O God, who rested from Creation on the seventh day and commanded a perpetual remembrance of the Sabbath, You sent Your only begotten Son, our Lord Jesus Christ, to be our righteousness and our atonement for sin, when He died on the Cross, then raising Him from the dead on the third day, thereby, forever sanctifying the first day of the week as the Sabbath of a new and better Covenant with mankind; So, enliven our hearts and minds this blessed Lord’s Day to keep the Sabbath commandment out of the overflow of joy and gratitude: in our worship, in our fellowship, in our acts of love and common grace, and in our resting; That, we may know Your favor, taste Your promised blessings, and reap Your sacred anointing for our nation, our state, our community, our family, and ourselves; Granting such life abundant through the Sabbath remembrance of the glorious resurrection of your Son our Lord, that the week to come may be hallowed, as well; Thus, our whole lives are calibrated by the one-in-seven rhythm of Sabbath worship and lived through the other six days in continuous consecration all of the days of our lives; This, O Lord is our Sabbath prayer through Jesus Christ our Lord. Amen.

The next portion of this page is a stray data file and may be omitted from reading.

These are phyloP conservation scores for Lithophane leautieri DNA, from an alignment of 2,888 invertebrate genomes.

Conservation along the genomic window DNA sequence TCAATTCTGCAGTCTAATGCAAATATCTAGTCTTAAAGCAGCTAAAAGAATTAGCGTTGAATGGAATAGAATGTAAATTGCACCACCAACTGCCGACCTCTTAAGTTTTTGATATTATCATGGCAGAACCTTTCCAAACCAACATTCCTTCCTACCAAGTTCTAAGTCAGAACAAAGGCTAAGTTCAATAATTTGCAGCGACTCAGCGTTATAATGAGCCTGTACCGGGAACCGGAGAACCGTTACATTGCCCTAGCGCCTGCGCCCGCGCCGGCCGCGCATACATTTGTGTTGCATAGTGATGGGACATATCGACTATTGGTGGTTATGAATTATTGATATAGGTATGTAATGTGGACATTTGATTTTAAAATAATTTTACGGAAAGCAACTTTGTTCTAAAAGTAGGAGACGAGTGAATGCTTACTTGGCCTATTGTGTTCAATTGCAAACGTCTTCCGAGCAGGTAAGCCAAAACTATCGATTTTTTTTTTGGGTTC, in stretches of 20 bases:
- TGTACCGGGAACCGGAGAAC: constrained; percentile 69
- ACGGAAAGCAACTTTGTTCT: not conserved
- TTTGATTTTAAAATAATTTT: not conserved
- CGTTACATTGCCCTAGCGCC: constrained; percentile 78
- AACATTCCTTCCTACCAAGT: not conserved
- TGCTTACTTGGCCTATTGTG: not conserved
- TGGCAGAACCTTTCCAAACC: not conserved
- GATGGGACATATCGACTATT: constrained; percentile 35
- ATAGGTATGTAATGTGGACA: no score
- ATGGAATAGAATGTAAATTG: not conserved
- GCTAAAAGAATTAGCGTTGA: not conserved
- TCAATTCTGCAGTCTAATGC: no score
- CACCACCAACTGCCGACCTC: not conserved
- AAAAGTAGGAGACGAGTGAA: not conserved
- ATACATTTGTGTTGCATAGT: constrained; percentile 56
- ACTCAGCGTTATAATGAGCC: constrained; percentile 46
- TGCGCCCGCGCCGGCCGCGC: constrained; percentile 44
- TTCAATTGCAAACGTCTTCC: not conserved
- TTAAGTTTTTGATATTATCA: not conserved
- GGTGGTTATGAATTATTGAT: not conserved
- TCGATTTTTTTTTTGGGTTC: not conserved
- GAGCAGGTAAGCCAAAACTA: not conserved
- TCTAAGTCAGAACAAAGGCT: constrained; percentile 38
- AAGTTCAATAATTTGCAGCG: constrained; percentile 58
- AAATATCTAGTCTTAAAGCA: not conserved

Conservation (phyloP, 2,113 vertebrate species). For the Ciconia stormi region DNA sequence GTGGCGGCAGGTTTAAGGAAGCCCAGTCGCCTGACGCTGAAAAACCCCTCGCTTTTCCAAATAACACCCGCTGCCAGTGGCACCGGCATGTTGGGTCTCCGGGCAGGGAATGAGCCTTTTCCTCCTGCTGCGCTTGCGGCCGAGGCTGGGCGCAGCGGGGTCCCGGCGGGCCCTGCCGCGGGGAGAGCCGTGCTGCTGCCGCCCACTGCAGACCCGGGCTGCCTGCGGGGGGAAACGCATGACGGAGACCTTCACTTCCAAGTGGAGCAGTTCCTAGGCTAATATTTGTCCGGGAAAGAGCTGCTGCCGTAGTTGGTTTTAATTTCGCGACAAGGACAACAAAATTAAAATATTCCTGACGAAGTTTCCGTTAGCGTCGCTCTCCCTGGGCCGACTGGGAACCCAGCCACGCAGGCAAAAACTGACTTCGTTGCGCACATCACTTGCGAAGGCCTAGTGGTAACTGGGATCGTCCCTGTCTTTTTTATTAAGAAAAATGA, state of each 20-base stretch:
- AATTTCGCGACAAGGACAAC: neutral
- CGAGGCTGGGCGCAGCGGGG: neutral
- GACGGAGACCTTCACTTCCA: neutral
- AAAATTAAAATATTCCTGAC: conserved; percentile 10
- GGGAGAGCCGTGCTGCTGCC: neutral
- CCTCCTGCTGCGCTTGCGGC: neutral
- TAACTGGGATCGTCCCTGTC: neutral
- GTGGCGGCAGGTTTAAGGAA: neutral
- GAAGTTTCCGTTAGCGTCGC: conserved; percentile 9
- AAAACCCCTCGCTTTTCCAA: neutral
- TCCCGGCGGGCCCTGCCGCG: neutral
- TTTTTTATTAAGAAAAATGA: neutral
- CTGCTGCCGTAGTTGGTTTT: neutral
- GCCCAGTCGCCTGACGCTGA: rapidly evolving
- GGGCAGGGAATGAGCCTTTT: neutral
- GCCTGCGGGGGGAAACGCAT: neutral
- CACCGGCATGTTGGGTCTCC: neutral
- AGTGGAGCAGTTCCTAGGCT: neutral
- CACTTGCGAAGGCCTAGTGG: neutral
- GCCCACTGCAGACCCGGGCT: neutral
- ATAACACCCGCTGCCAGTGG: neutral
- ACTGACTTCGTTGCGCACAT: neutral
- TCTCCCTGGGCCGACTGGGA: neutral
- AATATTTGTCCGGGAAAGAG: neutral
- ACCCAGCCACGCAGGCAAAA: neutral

— M.A. Milton
Collect: [kol-ekt]: A brief prayer in the ancient Western liturgy used at the collection and before the reading of the Epistle. The most notable collects are surely the richly Biblical prayers of Archbishop Thomas Cranmer in the Book of Common Prayer. The Collect as liturgical prayer has assumed broader use in the Reformed liturgy in recent practice. Indeed, the Collect may now refer, simply, to a brief written or “said” prayer appropriate to a season in the Church Year. The Collect for respective Sundays in a season of the Church Year is often employed in Presbyterian and Reformed churches as a “gathering prayer,” e.g., for congregational use as a silent prayer for preparation for worship.